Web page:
A four-year starter on offense for the Vikings, Roberts served as more than effective complement to departed quarterback Clay Phillips. Using his ability to quickly change direction along with speed, Roberts has run for nearly 1,000 yards each of the last two seasons and should become the focal point of a new-look offense this year. Defensively, he was in on 69 tackles last year from his middle linebacker spot.
A rare starter as a freshman on Wellsville’s offensive line, Mosher hasn’t left the lineup since, handling the center duties for an Eagle program which has routinely made deep playoff runs in Class 3A. A two-time first-team All-Pioneer League pick who makes all the line calls for his unit, Mosher excels at run blocking and has paved the way for three different 1,000-yard backs in the Eagle offense.
A tough season for Centralia was even tougher for Flentie, who missed three games with an injury as the Panthers posted their first losing season in more than two decades. The senior quarterback will be chomping at the bit to get Centralia turned around this year and build on what he started last year when he accumulated more than 1,500 yards rushing and passing despite the injury. He still managed first-team All-Twin Valley League honors at cornerback.
A four-year starter for the Bears, Schoenfeld earned first-team All-Mid-East League honors as a sophomore and junior at running back. Last year, he ran for a team-high 1,041 yards and 11 touchdowns, averaging 6.2 yards per carry, and also spent a little time under center, throwing for 124 yards and three touchdowns. Schoenfeld’s 60 tackles also ranked third on the team a year ago and he also had a team-high three interceptions.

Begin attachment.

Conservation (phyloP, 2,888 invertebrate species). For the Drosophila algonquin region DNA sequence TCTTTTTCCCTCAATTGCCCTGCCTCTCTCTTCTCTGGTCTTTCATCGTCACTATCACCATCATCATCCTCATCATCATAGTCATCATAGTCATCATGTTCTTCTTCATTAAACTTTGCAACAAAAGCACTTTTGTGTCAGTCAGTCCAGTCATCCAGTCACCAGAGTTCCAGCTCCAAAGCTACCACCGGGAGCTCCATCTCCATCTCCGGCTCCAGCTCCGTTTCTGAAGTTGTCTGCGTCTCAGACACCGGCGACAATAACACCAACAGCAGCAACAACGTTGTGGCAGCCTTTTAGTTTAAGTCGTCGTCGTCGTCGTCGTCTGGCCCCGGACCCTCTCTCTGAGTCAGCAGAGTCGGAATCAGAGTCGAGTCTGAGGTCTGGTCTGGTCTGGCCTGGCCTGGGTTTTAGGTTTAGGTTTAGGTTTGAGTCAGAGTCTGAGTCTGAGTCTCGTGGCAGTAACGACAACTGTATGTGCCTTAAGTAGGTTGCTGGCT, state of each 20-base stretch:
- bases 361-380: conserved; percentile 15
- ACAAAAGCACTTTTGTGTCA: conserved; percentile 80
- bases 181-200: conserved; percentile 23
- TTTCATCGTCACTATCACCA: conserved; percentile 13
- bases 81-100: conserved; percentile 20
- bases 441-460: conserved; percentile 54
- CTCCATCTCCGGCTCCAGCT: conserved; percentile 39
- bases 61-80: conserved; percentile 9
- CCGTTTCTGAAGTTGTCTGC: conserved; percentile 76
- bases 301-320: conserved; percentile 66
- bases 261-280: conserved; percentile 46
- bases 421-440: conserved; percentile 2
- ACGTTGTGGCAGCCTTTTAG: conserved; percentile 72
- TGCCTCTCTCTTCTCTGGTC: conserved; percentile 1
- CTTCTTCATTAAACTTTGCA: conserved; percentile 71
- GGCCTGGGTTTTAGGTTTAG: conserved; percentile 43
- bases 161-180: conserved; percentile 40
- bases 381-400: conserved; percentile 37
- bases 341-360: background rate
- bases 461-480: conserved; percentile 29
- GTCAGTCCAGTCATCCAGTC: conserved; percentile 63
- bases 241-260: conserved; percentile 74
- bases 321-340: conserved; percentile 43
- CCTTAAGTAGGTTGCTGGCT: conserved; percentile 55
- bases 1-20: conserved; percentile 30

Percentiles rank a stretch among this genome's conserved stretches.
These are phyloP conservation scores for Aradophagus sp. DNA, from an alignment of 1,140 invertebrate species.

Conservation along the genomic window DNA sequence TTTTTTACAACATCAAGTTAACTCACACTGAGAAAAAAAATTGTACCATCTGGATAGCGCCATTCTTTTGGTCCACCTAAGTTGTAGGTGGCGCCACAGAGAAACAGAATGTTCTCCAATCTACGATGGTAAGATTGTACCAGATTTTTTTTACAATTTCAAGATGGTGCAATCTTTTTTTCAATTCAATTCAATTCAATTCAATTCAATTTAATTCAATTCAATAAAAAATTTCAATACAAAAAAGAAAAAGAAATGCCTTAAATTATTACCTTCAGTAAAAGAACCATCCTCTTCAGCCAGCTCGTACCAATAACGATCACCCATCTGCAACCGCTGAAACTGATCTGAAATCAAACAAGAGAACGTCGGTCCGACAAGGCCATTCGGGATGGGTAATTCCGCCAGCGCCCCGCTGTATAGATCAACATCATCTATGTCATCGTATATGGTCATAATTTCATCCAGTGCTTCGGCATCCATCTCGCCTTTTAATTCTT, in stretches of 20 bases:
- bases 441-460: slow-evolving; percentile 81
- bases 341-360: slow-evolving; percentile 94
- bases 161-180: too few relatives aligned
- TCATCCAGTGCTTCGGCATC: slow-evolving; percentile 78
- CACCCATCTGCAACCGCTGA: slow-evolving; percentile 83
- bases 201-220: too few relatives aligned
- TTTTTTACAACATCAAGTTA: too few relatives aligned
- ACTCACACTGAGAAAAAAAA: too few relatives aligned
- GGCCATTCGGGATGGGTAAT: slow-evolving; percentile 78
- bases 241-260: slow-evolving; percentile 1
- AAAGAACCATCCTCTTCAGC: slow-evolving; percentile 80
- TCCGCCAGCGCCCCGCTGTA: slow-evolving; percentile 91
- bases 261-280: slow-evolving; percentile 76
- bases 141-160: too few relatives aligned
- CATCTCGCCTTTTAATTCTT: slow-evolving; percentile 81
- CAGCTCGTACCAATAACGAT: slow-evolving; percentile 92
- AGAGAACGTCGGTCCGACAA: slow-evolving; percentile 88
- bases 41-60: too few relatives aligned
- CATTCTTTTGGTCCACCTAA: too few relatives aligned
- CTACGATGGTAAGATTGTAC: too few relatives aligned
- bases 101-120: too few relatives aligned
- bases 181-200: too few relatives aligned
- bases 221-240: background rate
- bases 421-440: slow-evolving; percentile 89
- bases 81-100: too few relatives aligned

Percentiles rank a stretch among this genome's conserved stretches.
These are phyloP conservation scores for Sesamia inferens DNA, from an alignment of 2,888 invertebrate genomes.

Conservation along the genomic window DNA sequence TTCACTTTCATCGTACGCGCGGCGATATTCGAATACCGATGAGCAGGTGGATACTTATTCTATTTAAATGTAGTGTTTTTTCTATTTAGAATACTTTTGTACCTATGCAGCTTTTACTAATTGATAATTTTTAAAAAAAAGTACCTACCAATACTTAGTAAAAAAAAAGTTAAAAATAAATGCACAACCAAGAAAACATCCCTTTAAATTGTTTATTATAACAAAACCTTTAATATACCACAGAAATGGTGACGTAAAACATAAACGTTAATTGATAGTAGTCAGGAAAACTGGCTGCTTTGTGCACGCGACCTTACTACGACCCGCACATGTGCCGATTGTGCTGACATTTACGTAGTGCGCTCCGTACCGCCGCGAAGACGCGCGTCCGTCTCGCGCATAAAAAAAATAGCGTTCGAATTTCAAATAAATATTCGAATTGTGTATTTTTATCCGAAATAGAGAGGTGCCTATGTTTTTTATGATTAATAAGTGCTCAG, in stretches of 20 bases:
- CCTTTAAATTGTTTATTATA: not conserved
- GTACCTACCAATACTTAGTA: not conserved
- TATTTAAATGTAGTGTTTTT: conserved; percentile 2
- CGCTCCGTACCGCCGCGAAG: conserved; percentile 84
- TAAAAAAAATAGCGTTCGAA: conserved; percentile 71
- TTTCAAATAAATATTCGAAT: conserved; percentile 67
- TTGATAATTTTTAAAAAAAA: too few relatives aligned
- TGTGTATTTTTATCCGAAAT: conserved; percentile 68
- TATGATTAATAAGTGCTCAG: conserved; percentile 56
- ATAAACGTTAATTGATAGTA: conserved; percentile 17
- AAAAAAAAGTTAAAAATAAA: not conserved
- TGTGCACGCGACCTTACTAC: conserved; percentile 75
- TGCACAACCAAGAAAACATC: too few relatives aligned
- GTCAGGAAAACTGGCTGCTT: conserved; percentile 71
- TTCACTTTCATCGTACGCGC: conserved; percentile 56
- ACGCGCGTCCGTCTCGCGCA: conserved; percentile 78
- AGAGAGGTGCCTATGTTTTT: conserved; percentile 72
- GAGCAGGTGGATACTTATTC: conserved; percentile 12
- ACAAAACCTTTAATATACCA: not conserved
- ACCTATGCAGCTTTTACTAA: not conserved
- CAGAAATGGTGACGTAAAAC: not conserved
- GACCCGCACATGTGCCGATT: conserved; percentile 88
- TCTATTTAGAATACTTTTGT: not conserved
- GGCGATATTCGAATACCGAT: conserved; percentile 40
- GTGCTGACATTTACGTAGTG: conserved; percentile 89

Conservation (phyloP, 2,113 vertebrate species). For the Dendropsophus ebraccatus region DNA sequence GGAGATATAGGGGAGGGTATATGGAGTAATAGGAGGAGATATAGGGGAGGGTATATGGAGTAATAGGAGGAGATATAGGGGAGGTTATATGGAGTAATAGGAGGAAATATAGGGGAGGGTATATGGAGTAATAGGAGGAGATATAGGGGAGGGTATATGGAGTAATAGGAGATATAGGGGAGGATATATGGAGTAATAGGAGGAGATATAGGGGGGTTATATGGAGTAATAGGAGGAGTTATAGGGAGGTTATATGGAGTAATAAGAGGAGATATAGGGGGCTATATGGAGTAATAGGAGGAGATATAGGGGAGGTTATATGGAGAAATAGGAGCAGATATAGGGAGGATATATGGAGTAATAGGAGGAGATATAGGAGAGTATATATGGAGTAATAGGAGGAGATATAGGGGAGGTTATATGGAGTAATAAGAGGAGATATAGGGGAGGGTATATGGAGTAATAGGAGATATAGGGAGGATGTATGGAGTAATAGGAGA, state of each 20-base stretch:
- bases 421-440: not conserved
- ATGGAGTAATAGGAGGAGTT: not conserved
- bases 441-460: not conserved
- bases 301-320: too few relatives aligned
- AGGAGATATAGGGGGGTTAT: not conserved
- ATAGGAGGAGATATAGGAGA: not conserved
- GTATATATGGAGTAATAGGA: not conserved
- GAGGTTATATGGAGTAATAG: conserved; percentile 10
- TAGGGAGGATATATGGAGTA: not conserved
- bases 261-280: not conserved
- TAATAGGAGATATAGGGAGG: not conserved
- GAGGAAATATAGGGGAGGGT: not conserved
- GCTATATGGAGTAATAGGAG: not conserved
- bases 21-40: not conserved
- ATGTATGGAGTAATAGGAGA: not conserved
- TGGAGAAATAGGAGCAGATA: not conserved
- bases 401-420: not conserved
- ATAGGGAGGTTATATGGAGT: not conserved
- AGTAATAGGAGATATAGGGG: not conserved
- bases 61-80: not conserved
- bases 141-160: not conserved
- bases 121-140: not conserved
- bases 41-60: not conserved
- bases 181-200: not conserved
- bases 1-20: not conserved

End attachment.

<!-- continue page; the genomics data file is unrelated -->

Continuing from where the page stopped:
Already a defensive standout for the three-time defending Class 3A state champions, all eyes will be on Hulbert going into the 2017 season as he steps into the starting quarterback job. The focal point of Rossville’s up-tempo offense has produced three straight Top 11 All-Staters at the position in Tucker Horak (twice) and Jacob Bradshaw, leaving big shoes for Hulbert to fill. Hulbert has served as backup to both the past two years, seeing spot duty in blowouts, but made his mark on the other side of the ball where he ranked second on the Bulldawgs in tackles last year with 129.
Coming off a solid season as a sophomore starter, Baldwin quickly emerged as Lebo’s go-to target in its passing game and finished his junior season as a first-team All-Eight-Man Division II selection at receiver. He hauled in 49 catches for 746 yards and 13 touchdowns and also added a combined 344 yards and six touchdowns rushing and passing as a versatile weapon in the Wolves’ offense. With Lebo graduating a strong senior class, Baldwin’s leadership abilities will be key to making another run at the playoffs.
High school football is back! Here is a gallery of 25 area Kansas high school football players to watch this season from Class 3A, 2-1A and Eight-Man.
Read more city, area, and state coverage to get you ready for the season here.